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Re: [WebIDL] prototype chains, multiple inheritance, mixin interfaces

From: Jonas Sicking <jonas@sicking.cc>
Date: Fri, 19 Nov 2010 19:51:53 -0800
Message-ID: <AANLkTimCAiQdVaw2=i71i+FZaS_mcANmAGeUrzEQ6d5P@mail.gmail.com>
To: Ian Hickson <ian@hixie.ch>
Cc: Cameron McCormack <cam@mcc.id.au>, public-script-coord@w3.org
On Fri, Nov 19, 2010 at 3:32 PM, Ian Hickson <ian@hixie.ch> wrote:
> On Sat, 20 Nov 2010, Cameron McCormack wrote:
>> Ian Hickson:
>> > This only removes one of the use cases for [Supplemental]; there are still
>> > some others, e.g. having a concrete interface be defined in several
>> > different specs (q.v. HTMLBodyElement),
>>
>> What specs other than HTML5 is HTMLBodyElement defined in?  Or is just
>> the two pieces in HTML5?  You could of course use a name on the part
>> that defines the presentational attributes and use an implements
>> statement.  Is there a reason that won’t work?
>
> Wouldn't that result in two interfaces in Java? There really is only one
> interface here, it's just specified in two different places.

Does that matter? Is Java an important enough use case that we need to
add special constructs just to keep the number of interfaces down?
Looking at SVG, it doesn't seem like Java people shy away from having
many interfaces.

> Another example is Navigator, which is defined in both Web Workers and
> HTML; they mix in various interfaces but the goal is for the platform to
> only have two Navigator interfaces (one for Window contexts, one for
> workers); the "abstract" interfaces don't exist as anything but a didactic
> aid in the spec(s).

You could do Navigator exactly the way you're currently do it, just
change the base object to use 'class' rather than 'interface'. So
something like:

class Navigator {
  // objects implementing this interface also implement the interfaces
given below
};
Navigator implements NavigatorID;
Navigator implements NavigatorOnLine;
Navigator implements NavigatorAbilities;

interface NavigatorID {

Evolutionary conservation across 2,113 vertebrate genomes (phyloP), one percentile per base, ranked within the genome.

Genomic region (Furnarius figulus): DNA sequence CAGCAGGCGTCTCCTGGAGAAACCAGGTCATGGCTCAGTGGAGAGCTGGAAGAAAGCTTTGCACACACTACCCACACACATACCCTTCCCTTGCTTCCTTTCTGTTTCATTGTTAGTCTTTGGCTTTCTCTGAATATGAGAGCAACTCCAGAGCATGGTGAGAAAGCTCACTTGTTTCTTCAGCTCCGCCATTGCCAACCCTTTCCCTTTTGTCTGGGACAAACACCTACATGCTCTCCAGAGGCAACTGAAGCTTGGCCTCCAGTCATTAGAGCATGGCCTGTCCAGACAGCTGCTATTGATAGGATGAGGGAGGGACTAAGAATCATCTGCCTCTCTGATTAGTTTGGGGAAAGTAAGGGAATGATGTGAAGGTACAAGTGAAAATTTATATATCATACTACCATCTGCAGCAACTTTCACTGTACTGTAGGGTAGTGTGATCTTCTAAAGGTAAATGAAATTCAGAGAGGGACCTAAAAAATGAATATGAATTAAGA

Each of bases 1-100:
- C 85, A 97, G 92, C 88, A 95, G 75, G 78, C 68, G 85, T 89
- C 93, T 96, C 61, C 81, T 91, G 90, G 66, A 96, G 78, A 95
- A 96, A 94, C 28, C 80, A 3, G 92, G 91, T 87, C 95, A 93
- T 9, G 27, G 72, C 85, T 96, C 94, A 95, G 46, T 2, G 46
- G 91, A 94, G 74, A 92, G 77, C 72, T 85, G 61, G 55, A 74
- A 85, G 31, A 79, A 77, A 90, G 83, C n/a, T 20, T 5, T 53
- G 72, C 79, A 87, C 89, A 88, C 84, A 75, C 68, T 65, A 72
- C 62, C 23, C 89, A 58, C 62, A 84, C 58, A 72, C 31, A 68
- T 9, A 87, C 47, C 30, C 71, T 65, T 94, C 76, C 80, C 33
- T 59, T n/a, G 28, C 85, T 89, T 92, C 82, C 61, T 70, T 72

readonly attribute DOMString appName;
  readonly attribute DOMString appVersion;
  readonly attribute DOMString platform;
  readonly attribute DOMString userAgent;
};

interface NavigatorOnLine {
  readonly attribute boolean onLine;
};

interface NavigatorAbilities {
  // content handler registration
  void registerProtocolHandler(in DOMString scheme, in DOMString url,
in DOMString title);
  void registerContentHandler(in DOMString mimeType, in DOMString url,
in DOMString title);
  void yieldForStorageUpdates();
};


and in workers spec

class WorkerNavigator {};
WorkerNavigator implements NavigatorID;
WorkerNavigator implements NavigatorOnLine;


Though really, i'm not sure what having all these interfaces buys you.
As an implementor of the relevant specs I feel that it's much more
readable to just have a single

class Navigator {
  // UA identification
  readonly attribute DOMString appName;
  readonly attribute DOMString appVersion;
  readonly attribute DOMString platform;
  readonly attribute DOMString userAgent;

  // online handling
  readonly attribute boolean onLine;

  // content handler registration
  void registerProtocolHandler(in DOMString scheme, in DOMString url,
in DOMString title);
  void registerContentHandler(in DOMString mimeType, in DOMString url,
in DOMString title);
  void yieldForStorageUpdates();
}

and in workers spec

class WorkerNavigator {
  // UA identification
  readonly attribute DOMString appName;
  readonly attribute DOMString appVersion;
  readonly attribute DOMString platform;
  readonly attribute DOMString userAgent;

  // online handling
  readonly attribute boolean onLine;
}


But clearly both solutions are solvable with the new WebIDL proposal.

> Another example is DOMException, where the interface has at various times
> been defined in various specs; e.g. for the moment the HTML spec has a
> [Supplemental] DOMException interface that adds a few codes. This will
> change once I get around to updating the spec for recent DOM Core changes,
> but the point is that when I do that change, it should have zero impact on
> any implementations, since they'd already just have a single interface {}